Bugs as Drugs: Unbelievable Use of Insects for Wounds and Diseases

Bugs as Drugs: Unbelievable Use of Insects for Wounds and Diseases

Arthropods, such as insects, have been used in traditional medicine for several centuries in many parts of the world, including South America, Africa, and East Asia. While many of the insects have not been evaluated by scientists, there are several preliminary trials that proved there are quite a number with real medical benefits, including:


There are many ways to use ants, such as:

  • This may seem strange, but brewing crushed ants can give you tea that will cure headaches and colds. The tea is also used in Australia to cleanse wounds.
  • Another use of ants is for closing open wounds. Ants are allowed to bite into the open flesh and then the heads of the ants are removed while the ants remain on the wound.
  • Ants are generally used for their venom to treat joint pains and swelling. Traditionally, the method is to simply step on a colony where you will obviously get bitten by the ants. These days, there are modern doctors that harness the ant venom for rheumatoid arthritis.


Maggot debridement therapy in Kenya
Maggot debridement therapy in Kenya

These insects are actually quite popular in traditional medicine. A blowfly that lands on a wound will lay maggots and the maggots used here secrete allantoin, which can cure some skin problems, such as burns, diaper rash, and dry skin. Today, there are doctors who use the curative chemical to treat osteomyelitis, which is a bone or bone marrow inflammation.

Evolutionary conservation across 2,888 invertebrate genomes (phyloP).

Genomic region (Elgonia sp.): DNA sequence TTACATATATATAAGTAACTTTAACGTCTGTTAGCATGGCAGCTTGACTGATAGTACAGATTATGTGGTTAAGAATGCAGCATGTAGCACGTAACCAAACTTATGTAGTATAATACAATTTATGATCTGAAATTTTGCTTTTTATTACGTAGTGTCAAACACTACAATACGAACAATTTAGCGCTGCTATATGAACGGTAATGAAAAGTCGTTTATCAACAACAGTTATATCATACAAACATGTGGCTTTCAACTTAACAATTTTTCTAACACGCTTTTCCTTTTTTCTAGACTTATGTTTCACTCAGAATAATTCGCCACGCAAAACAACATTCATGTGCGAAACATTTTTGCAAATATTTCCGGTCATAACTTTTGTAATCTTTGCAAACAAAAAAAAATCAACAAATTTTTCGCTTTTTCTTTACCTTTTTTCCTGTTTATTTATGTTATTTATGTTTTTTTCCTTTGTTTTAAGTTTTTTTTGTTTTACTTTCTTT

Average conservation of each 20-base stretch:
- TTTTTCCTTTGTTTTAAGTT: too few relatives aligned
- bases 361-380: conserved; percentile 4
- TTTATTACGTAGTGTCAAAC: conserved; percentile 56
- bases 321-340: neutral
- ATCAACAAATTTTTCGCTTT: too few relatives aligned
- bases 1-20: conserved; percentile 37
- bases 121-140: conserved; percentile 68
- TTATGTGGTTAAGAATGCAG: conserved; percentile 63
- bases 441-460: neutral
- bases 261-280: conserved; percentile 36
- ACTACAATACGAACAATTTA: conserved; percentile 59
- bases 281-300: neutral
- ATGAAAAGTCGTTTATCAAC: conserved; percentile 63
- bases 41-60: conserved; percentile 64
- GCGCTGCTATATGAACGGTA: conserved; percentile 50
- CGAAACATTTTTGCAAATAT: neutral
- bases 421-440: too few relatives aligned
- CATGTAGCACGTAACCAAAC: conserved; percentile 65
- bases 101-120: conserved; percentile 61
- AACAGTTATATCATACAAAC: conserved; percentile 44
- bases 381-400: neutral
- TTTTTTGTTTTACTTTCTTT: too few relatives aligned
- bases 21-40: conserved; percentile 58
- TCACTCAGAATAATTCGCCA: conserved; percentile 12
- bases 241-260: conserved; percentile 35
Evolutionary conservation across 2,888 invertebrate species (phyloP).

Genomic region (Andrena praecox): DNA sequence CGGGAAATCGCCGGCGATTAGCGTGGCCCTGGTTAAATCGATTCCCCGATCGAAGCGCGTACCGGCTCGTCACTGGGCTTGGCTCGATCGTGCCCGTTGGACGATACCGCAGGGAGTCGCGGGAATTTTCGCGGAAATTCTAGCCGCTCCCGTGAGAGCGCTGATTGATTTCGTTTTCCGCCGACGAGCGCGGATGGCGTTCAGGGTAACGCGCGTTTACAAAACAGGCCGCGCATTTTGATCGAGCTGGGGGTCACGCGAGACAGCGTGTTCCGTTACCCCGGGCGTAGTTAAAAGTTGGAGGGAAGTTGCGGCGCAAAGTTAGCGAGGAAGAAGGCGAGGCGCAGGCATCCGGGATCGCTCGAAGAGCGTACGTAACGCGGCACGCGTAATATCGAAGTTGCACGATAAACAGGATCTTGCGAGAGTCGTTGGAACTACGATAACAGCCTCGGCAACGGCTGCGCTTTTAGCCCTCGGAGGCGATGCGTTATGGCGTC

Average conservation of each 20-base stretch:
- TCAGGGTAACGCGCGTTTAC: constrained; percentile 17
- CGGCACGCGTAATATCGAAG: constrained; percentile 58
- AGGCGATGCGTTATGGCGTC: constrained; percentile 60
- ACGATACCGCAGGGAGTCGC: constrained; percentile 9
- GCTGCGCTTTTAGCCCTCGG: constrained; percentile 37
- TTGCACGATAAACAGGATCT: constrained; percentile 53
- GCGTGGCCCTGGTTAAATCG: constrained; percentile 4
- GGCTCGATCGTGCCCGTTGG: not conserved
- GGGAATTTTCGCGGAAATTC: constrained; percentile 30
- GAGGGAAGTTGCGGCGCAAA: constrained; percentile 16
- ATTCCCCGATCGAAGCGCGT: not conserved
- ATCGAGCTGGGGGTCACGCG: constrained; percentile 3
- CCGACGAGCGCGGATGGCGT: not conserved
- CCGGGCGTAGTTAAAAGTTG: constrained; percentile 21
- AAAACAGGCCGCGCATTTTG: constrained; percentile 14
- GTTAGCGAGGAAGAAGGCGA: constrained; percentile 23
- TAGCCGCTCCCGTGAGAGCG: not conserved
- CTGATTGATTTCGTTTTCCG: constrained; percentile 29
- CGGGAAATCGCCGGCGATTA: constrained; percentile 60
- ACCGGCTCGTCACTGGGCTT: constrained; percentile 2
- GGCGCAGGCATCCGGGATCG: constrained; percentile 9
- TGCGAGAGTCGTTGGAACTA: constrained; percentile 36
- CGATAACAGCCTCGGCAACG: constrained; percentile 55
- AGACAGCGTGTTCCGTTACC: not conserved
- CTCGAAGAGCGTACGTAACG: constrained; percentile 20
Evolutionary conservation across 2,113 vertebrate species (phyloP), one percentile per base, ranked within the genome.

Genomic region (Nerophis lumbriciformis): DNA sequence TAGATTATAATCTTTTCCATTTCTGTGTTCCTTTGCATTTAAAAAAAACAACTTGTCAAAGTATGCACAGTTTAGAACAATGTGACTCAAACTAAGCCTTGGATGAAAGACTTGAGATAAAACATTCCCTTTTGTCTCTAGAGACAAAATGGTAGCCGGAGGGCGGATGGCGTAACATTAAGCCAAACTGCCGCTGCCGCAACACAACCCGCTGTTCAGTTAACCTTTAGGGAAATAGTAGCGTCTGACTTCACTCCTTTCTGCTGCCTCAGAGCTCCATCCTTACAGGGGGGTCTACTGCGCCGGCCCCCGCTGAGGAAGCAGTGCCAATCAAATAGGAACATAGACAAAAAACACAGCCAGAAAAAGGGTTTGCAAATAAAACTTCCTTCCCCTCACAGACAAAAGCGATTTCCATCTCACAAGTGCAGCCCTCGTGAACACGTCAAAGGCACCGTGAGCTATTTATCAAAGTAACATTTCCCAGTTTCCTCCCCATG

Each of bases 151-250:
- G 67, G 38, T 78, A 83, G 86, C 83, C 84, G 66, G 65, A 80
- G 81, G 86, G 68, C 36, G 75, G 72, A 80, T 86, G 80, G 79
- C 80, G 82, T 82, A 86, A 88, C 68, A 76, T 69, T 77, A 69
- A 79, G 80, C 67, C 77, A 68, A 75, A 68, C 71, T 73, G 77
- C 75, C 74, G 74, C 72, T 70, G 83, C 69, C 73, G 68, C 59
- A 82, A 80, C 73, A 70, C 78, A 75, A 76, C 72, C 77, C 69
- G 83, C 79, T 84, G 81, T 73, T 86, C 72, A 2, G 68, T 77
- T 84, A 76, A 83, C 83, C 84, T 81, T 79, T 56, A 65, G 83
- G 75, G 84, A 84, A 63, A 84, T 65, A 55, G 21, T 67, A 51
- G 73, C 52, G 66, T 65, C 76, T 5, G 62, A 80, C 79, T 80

Bee venom contains various components that have many health benefits, including peptides, glucocorticoids, and enzymes. Proponents of the bee venom therapy swear it can treat almost every disease known to man from rheumatoid arthritis to even multiple sclerosis.


These pests actually have antibiotics that can get rid of MRSA and E. coli. The brains of the cockroaches are the key, but that means you have to ingest them.


For those with syphilis, it is said that mosquitoes that carry malaria can kill the bacterial disease, since syphilis is food for malaria – meaning, it can get rid of syphilis.


Another strange use of insects is by taking caterpillar fungus, which can have a variety of health benefits, including increased energy levels, boost sex drive, and even cure some diseases.

There are many other insects that are used for medicinal purposes, including:

  • Biochemical serratia E15 from silk moth for heart disease treatment
  • Cochineal beetle doused in alcohol for whooping cough, asthma, and UTIs
  • Cicadasfor UTI
  • Cantharidin oil from blister beetles for removing warts

There’s a saying that goes “A little poison can serve as cure” and this can be applied to the use of insects as a stimulant, pain reliever, anti-inflammatory, or cure for a certain disease.